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Blood. 2015 Dec 10;126(24):2570-7. doi: 10.1182/blood-2015-03-632489. Epub 2015 Sep 11.

Treatment and survival among 1594 patients with ATL.

Author information

1
Division of Medical Oncology, Hematology and Infectious Diseases, Department of Medicine, School of Medicine, Fukuoka University, Fukuoka, Japan;
2
Department of Hematology, Imamura Bun-in Hospital, Kagoshima, Japan;
3
Department of Hematology, National Hospital Organization Kagoshima Medical Center, Kagoshima, Japan;
4
Department of Hematology, Hamanomachi Hospital, Fukuoka, Japan;
5
Department of Hematology, Sasebo City General Hospital, Sasebo, Japan;
6
Department of Hematology, Oita Prefectural Hospital, Oita, Japan;
7
Department of Internal Medicine, Karatsu Red Cross Hospital, Karatsu, Japan;
8
Division of Hematology, Respiratory Medicine and Oncology, Department of Internal Medicine, Faculty of Medicine, Saga University, Saga, Japan;
9
Department of Hematology, National Kyushu Cancer Center, Fukuoka, Japan;
10
Department of Hematology, National Hospital Organization Nagasaki Medical Center, Omura, Japan;
11
Department of Internal Medicine, Miyazaki Prefectural Hospital, Miyazaki, Japan;
12
Department of Hematology, Atomic Bomb Disease and Hibakusha Medicine Unit, Atomic Bomb Disease Institute, Nagasaki University Graduate School of Biomedical Science, Nagasaki, Japan;
13
Department of Hematology, Kumamoto Shinto General Hospital, Kumamoto, Japan;
14
Department of Internal Medicine, Kitakyushu Municipal Medical Center, Kitakyushu, Japan;
15
Department of Internal Medicine, Koga General Hospital, Miyazaki, Japan;
16
Department of Hematology, Japanese Red Cross Nagasaki Genbaku Hospital, Nagasaki, Japan;
17
Department of Dermatology, Miyazaki University, Miyazaki, Japan;
18
Department of Dermatology, University of Occupational and Environmental Health, Kitakyushu, Japan;
19
Clinical Research Institute, National Kyushu Cancer Center, Fukuoka, Japan;
20
Department of Dermatology, Kagoshima University Graduate School of Medical and Dental Sciences, Kagoshima, Japan; and.
21
Cancer Center, Shimane University Hospital, Izumo, Japan.

Abstract

Adult T-cell leukemia/lymphoma (ATL) is a malignancy of mature T lymphocytes caused by human T-lymphotropic virus type I. Intensive combination chemotherapy and allogeneic hematopoietic stem cell transplantation have been introduced since the previous Japanese nationwide survey was performed in the late 1980s. In this study, we delineated the current features and management of ATL in Japan. The clinical data were collected retrospectively from the medical records of patients diagnosed with ATL between 2000 and 2009, and a total of 1665 patients' records were submitted to the central office from 84 institutions in Japan. Seventy-one patients were excluded; 895, 355, 187, and 157 patients with acute, lymphoma, chronic, and smoldering types, respectively, remained. The median survival times were 8.3, 10.6, 31.5, and 55.0 months, and 4-year overall survival (OS) rates were 11%, 16%, 36%, and 52%, respectively, for acute, lymphoma, chronic, and smoldering types. The number of patients with allogeneic hematopoietic stem cell transplantation was 227, and their median survival time and OS at 4 years after allogeneic hematopoietic stem cell transplantation was 5.9 months and 26%, respectively. This study revealed that the prognoses of the patients with acute and lymphoma types were still unsatisfactory, despite the recent progress in treatment modalities, but an improvement of 4-year OS was observed in comparison with the previous survey. Of note, one-quarter of patients who could undergo transplantation experienced long survival. It is also noted that the prognosis of the smoldering type was worse than expected.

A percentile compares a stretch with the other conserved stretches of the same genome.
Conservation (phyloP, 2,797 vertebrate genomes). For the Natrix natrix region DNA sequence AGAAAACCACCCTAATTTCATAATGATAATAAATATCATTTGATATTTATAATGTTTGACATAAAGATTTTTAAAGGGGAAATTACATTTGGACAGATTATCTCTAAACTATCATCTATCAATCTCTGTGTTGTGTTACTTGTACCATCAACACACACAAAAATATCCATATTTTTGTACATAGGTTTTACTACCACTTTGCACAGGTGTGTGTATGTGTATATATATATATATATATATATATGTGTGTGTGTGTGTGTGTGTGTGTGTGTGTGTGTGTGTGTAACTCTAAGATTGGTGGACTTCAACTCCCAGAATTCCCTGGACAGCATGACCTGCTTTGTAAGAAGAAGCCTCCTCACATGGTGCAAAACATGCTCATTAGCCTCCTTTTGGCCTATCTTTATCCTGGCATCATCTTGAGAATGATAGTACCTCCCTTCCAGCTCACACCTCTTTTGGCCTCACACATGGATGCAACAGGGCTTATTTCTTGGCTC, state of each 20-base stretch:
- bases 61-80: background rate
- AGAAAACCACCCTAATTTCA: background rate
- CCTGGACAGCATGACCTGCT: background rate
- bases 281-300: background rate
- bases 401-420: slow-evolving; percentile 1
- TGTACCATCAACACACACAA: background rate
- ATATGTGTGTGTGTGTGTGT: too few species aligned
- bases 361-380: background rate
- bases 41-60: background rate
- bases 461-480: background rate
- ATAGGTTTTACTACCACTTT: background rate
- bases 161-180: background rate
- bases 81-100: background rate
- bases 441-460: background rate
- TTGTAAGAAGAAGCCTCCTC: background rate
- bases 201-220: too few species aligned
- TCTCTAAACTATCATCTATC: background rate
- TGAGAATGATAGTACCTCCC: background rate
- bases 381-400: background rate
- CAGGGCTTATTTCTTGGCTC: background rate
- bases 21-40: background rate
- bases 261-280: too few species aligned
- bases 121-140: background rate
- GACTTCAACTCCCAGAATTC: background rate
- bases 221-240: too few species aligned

Comment in

PMID:
26361794
DOI:
10.1182/blood-2015-03-632489
[Indexed for MEDLINE]

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